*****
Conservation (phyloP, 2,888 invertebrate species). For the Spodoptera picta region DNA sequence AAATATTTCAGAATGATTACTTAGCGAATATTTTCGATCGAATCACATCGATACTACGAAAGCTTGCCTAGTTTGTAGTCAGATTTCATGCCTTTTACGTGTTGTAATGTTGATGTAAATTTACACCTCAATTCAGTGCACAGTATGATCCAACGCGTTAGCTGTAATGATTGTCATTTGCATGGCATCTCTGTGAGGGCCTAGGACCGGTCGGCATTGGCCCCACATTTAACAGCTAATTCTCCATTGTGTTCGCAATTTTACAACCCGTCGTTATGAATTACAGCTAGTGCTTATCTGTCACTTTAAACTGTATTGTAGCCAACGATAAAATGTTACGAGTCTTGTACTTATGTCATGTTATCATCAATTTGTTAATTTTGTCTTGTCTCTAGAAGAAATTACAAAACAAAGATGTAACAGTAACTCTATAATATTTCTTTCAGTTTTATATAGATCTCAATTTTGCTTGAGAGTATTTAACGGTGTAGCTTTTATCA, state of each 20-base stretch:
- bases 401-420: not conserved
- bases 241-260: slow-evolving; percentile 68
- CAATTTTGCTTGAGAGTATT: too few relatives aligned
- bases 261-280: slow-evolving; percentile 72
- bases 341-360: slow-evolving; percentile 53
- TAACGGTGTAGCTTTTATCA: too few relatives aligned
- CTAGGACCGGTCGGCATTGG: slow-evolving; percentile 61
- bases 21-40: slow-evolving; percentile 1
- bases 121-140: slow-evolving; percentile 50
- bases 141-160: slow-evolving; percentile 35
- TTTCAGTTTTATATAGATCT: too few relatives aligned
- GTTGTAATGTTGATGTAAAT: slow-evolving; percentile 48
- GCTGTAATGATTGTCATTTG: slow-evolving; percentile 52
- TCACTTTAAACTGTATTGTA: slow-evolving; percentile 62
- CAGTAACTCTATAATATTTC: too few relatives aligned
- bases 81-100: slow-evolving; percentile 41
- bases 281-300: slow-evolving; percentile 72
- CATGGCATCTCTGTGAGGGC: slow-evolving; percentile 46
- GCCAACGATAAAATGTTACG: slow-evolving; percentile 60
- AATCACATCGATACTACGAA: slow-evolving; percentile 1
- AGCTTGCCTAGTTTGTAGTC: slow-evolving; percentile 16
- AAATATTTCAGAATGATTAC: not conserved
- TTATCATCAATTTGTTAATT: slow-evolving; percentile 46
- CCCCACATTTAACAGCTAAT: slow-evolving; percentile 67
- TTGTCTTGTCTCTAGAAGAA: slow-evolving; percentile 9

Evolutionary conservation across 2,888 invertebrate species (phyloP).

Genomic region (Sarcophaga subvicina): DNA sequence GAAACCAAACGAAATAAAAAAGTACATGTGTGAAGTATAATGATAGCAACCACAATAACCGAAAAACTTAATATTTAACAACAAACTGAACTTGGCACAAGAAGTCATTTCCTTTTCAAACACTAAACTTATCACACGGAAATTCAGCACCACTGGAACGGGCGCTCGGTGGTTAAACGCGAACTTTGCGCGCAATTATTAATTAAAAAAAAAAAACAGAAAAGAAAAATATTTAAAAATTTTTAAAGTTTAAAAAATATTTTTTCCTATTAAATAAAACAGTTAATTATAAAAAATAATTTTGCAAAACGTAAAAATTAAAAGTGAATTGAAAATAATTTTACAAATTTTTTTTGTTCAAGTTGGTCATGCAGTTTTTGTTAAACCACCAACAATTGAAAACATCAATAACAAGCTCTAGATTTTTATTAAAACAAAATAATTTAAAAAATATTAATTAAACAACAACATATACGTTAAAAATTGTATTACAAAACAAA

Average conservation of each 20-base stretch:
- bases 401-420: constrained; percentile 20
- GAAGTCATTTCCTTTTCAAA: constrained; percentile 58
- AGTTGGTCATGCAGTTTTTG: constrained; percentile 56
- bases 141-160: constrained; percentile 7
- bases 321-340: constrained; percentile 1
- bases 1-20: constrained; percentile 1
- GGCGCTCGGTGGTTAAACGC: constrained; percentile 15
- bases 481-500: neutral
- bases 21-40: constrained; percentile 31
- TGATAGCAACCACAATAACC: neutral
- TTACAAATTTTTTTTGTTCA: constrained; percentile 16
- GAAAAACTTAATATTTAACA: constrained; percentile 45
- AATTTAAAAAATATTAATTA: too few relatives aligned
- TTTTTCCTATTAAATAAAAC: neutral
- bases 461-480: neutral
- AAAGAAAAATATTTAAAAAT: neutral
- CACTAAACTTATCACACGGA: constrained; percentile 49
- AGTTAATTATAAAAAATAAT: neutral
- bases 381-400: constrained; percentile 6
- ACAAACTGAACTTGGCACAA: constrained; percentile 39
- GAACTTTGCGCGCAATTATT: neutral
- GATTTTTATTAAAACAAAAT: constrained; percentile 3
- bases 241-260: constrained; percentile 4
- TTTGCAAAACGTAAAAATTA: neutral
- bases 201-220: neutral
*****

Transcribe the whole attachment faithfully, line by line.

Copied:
Conservation (phyloP, 2,888 invertebrate species). For the Spodoptera picta region DNA sequence AAATATTTCAGAATGATTACTTAGCGAATATTTTCGATCGAATCACATCGATACTACGAAAGCTTGCCTAGTTTGTAGTCAGATTTCATGCCTTTTACGTGTTGTAATGTTGATGTAAATTTACACCTCAATTCAGTGCACAGTATGATCCAACGCGTTAGCTGTAATGATTGTCATTTGCATGGCATCTCTGTGAGGGCCTAGGACCGGTCGGCATTGGCCCCACATTTAACAGCTAATTCTCCATTGTGTTCGCAATTTTACAACCCGTCGTTATGAATTACAGCTAGTGCTTATCTGTCACTTTAAACTGTATTGTAGCCAACGATAAAATGTTACGAGTCTTGTACTTATGTCATGTTATCATCAATTTGTTAATTTTGTCTTGTCTCTAGAAGAAATTACAAAACAAAGATGTAACAGTAACTCTATAATATTTCTTTCAGTTTTATATAGATCTCAATTTTGCTTGAGAGTATTTAACGGTGTAGCTTTTATCA, state of each 20-base stretch:
- bases 401-420: not conserved
- bases 241-260: slow-evolving; percentile 68
- CAATTTTGCTTGAGAGTATT: too few relatives aligned
- bases 261-280: slow-evolving; percentile 72
- bases 341-360: slow-evolving; percentile 53
- TAACGGTGTAGCTTTTATCA: too few relatives aligned
- CTAGGACCGGTCGGCATTGG: slow-evolving; percentile 61
- bases 21-40: slow-evolving; percentile 1
- bases 121-140: slow-evolving; percentile 50
- bases 141-160: slow-evolving; percentile 35
- TTTCAGTTTTATATAGATCT: too few relatives aligned
- GTTGTAATGTTGATGTAAAT: slow-evolving; percentile 48
- GCTGTAATGATTGTCATTTG: slow-evolving; percentile 52
- TCACTTTAAACTGTATTGTA: slow-evolving; percentile 62
- CAGTAACTCTATAATATTTC: too few relatives aligned
- bases 81-100: slow-evolving; percentile 41
- bases 281-300: slow-evolving; percentile 72
- CATGGCATCTCTGTGAGGGC: slow-evolving; percentile 46
- GCCAACGATAAAATGTTACG: slow-evolving; percentile 60
- AATCACATCGATACTACGAA: slow-evolving; percentile 1
- AGCTTGCCTAGTTTGTAGTC: slow-evolving; percentile 16
- AAATATTTCAGAATGATTAC: not conserved
- TTATCATCAATTTGTTAATT: slow-evolving; percentile 46
- CCCCACATTTAACAGCTAAT: slow-evolving; percentile 67
- TTGTCTTGTCTCTAGAAGAA: slow-evolving; percentile 9

Evolutionary conservation across 2,888 invertebrate species (phyloP).

Genomic region (Sarcophaga subvicina): DNA sequence GAAACCAAACGAAATAAAAAAGTACATGTGTGAAGTATAATGATAGCAACCACAATAACCGAAAAACTTAATATTTAACAACAAACTGAACTTGGCACAAGAAGTCATTTCCTTTTCAAACACTAAACTTATCACACGGAAATTCAGCACCACTGGAACGGGCGCTCGGTGGTTAAACGCGAACTTTGCGCGCAATTATTAATTAAAAAAAAAAAACAGAAAAGAAAAATATTTAAAAATTTTTAAAGTTTAAAAAATATTTTTTCCTATTAAATAAAACAGTTAATTATAAAAAATAATTTTGCAAAACGTAAAAATTAAAAGTGAATTGAAAATAATTTTACAAATTTTTTTTGTTCAAGTTGGTCATGCAGTTTTTGTTAAACCACCAACAATTGAAAACATCAATAACAAGCTCTAGATTTTTATTAAAACAAAATAATTTAAAAAATATTAATTAAACAACAACATATACGTTAAAAATTGTATTACAAAACAAA

Average conservation of each 20-base stretch:
- bases 401-420: constrained; percentile 20
- GAAGTCATTTCCTTTTCAAA: constrained; percentile 58
- AGTTGGTCATGCAGTTTTTG: constrained; percentile 56
- bases 141-160: constrained; percentile 7
- bases 321-340: constrained; percentile 1
- bases 1-20: constrained; percentile 1
- GGCGCTCGGTGGTTAAACGC: constrained; percentile 15
- bases 481-500: neutral
- bases 21-40: constrained; percentile 31
- TGATAGCAACCACAATAACC: neutral
- TTACAAATTTTTTTTGTTCA: constrained; percentile 16
- GAAAAACTTAATATTTAACA: constrained; percentile 45
- AATTTAAAAAATATTAATTA: too few relatives aligned
- TTTTTCCTATTAAATAAAAC: neutral
- bases 461-480: neutral
- AAAGAAAAATATTTAAAAAT: neutral
- CACTAAACTTATCACACGGA: constrained; percentile 49
- AGTTAATTATAAAAAATAAT: neutral
- bases 381-400: constrained; percentile 6
- ACAAACTGAACTTGGCACAA: constrained; percentile 39
- GAACTTTGCGCGCAATTATT: neutral
- GATTTTTATTAAAACAAAAT: constrained; percentile 3
- bases 241-260: constrained; percentile 4
- TTTGCAAAACGTAAAAATTA: neutral
- bases 201-220: neutral